NO BLUE MONDAY was a hit on Sunday: Mason Griffin at The Duplex

Last night, amid a packed house in the Duplex’s narrow but engaging cabaret room, the sounds of old Broadway were heralded by Mason Griffin, Jerry Herman’s old Broadway.


Bounding onto the stage was Mason, the slight-of-frame, perfectly coiffed musician, who’s overflowing love of all things Herman prompted him to share his love and research with an adoring and knowledgeable crowd (what else could you call a group that literally knew the harmony and incidental ensemble lyrics to Hello Dolly’s title song)

Herman is known for big shows – well of course, when you have David Merrick in your court you can do nothing else – but this was not a big show. This was just Mason, a piano, a few lights, and some beautiful music. Ironically, the intimate setting made the show that much more enthralling.

Mason astutely began with the song that first woo’d Herman to the great American musical theater, the famed “There’s No Business like Show Business” from Annie Get Your Gun. The number could easily have come from a Jerry Herman musical so in this way, Mason showed us the genesis of the composer who gave us such anthems as “Need A Little Christmas,” “Put On Your Sunday Clothes” and of course … “I Am What I Am.”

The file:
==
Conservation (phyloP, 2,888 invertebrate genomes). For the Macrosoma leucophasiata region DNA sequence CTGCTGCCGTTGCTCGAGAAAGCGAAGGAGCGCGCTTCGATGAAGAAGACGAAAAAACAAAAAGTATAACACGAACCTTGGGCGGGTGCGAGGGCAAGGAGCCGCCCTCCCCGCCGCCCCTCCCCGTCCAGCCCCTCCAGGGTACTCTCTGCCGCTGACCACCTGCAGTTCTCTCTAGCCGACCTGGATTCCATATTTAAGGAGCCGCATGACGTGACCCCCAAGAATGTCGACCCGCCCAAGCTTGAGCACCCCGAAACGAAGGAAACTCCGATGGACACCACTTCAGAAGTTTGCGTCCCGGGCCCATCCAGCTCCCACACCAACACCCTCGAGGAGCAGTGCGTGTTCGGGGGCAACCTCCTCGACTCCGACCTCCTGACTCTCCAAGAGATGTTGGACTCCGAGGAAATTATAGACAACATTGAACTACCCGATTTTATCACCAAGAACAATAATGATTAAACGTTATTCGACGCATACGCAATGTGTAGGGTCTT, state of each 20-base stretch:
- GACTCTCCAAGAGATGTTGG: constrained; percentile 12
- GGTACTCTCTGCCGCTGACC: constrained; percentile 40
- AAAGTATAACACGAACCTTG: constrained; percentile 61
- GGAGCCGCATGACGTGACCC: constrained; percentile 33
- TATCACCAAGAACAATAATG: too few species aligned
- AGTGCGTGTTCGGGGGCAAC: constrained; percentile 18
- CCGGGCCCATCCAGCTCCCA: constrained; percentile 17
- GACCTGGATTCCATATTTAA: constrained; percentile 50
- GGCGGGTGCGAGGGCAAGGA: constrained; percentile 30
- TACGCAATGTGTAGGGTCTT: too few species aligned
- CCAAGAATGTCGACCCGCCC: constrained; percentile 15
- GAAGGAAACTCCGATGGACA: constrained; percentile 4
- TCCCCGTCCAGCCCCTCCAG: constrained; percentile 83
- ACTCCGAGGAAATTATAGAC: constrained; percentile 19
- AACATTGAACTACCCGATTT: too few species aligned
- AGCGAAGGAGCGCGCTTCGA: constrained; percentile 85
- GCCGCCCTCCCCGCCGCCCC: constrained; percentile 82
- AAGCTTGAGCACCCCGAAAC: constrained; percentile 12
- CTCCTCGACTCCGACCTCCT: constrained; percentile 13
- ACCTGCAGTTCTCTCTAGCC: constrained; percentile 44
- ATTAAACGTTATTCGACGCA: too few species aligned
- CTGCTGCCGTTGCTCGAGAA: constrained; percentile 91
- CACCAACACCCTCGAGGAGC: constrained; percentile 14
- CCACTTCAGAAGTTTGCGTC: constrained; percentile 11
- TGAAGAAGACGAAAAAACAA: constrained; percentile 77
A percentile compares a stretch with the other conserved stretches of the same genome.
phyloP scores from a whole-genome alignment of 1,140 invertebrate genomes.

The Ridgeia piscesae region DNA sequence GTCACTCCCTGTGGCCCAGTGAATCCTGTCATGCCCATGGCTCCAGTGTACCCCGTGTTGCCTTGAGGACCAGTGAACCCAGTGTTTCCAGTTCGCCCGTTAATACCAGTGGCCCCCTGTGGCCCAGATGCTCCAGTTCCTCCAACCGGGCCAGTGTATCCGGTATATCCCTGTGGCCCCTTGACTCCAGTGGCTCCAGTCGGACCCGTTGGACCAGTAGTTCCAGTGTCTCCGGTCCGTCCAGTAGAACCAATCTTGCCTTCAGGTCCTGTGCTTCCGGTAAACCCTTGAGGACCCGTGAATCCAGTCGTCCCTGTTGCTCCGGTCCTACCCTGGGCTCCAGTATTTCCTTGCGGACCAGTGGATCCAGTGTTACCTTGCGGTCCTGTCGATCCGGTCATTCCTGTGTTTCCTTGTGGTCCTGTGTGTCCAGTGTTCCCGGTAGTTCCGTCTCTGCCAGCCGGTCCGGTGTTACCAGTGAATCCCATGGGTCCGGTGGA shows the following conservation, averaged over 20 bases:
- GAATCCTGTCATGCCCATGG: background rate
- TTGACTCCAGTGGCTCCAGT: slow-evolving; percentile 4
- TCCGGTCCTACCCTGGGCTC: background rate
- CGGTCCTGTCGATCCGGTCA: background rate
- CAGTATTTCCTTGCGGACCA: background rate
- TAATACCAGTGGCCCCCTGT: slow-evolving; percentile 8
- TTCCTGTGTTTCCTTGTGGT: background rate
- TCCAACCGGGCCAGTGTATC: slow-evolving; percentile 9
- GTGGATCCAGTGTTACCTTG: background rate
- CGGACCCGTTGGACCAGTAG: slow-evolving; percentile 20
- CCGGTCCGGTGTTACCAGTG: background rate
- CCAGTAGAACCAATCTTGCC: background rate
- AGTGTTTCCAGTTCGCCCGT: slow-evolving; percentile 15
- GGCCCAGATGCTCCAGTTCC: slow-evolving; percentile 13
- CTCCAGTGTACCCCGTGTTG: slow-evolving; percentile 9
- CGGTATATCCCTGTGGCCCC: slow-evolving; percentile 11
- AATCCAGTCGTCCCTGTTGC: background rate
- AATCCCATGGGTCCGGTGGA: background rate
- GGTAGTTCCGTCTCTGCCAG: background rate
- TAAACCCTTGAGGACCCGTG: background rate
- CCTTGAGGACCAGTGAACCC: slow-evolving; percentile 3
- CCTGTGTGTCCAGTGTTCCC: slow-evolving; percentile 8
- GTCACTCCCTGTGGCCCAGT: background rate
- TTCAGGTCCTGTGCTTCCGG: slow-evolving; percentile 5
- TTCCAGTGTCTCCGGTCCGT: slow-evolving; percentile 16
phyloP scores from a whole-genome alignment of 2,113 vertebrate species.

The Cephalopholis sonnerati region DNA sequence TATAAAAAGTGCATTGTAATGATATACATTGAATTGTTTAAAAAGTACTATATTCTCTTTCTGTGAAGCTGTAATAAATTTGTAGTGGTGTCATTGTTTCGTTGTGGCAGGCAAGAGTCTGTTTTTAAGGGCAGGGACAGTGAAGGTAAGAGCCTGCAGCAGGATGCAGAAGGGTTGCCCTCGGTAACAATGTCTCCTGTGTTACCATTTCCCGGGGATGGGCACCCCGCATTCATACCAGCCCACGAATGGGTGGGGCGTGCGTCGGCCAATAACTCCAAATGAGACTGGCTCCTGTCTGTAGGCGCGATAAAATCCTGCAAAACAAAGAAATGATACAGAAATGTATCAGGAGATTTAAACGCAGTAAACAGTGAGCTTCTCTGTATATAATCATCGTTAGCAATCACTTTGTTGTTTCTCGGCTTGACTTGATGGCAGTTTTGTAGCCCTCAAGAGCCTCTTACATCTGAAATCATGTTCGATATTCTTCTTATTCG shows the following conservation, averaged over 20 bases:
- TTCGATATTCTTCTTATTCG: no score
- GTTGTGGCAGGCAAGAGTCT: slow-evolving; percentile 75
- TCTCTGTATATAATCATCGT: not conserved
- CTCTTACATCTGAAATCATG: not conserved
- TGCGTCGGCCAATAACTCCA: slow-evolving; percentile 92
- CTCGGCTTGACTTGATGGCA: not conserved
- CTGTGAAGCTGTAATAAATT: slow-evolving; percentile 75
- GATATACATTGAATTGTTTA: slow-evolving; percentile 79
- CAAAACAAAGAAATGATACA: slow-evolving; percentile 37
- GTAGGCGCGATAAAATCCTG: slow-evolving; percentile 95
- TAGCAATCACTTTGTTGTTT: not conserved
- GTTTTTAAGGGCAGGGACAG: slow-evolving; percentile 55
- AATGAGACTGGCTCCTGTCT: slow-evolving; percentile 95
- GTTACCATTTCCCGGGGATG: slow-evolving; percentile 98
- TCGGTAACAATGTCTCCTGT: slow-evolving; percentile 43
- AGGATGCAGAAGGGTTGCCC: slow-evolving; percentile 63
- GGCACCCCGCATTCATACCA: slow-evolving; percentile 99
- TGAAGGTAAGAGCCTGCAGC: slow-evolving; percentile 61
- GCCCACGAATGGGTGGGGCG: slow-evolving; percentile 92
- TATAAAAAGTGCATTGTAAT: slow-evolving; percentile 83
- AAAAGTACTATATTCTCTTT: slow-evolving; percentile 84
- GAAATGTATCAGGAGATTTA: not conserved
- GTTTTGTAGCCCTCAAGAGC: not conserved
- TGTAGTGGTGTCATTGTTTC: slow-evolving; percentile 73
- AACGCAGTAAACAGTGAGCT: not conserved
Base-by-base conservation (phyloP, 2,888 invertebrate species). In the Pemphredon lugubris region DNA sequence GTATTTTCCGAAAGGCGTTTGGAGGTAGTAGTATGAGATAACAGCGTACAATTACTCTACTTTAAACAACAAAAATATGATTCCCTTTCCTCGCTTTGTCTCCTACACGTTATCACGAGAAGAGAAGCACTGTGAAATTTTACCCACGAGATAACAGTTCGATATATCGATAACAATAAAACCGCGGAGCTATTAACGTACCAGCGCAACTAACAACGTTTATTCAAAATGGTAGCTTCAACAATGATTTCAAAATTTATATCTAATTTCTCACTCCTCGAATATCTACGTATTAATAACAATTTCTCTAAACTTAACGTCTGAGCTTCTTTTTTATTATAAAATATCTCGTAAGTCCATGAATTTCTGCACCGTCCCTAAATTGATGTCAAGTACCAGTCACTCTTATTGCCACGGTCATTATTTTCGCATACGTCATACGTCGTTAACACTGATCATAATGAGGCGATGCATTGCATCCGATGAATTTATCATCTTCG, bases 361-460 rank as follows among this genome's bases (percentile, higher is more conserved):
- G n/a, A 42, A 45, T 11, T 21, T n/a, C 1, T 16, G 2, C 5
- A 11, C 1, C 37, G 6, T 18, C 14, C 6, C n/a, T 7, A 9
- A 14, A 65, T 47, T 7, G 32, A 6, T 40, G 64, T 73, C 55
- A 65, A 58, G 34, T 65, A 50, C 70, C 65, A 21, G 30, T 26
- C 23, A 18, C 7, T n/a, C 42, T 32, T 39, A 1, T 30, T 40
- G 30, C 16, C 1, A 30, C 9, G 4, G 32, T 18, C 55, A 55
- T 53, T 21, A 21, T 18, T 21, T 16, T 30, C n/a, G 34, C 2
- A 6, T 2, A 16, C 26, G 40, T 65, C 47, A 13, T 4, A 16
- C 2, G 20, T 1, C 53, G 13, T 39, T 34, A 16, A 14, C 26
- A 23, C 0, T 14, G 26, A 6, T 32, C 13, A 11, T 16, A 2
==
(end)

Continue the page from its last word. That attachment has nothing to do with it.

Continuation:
We were then treated to more than an hour of fascinating trivia – like Carol Channing listening to Before the Parade Passes By in her robe and slippers in a hotel room at 3:00 a.m. or Jerry’s belief in fate regarding his being chosen to score La Cage Aux Follies; plus joyous and memorable showtunes; and a few surprises like songs from Herman’s lesser-known shows.

That’s a pun as it was Frank Loesser who first told Jerry to pursue a career in music.

Mason alone sang what are normally soaring multi-voiced pieces and while that might seem like an obstacle, it was actually a delight. His lovely tenor range coupled with a sandy lower register on top of stunning piano work was like giving us an entire generation of musical theatre wrapped and ribboned in a Tiffany’s box.

The only critique that should be given is there wasn’t enough. Songs like “Movies” from Mack & Mabel left the audience hungry for more obscure tunes; his rousing “Sunday Clothes” made the jubilant crowd beg for more chances to bask in the glory that was – and is – classic musical theatre; and the witty banter and interesting tidbits were a trivia lover’s dream and left us wanting more (lots of ooo’s and ahhh’s at obscure facts). Basically, Mason’s 75 minutes (made clear when his parents skyped in to the show) should have been at least two acts.

Mason Griffin is a newcomer to New York (by NY standards), but it’s easy to see that it will “only take a moment” before it’s obvious that he “belongs here” on Broadway – the land of “milk and honey!”

And for us, Mason Griffin will give us “the best of times.”


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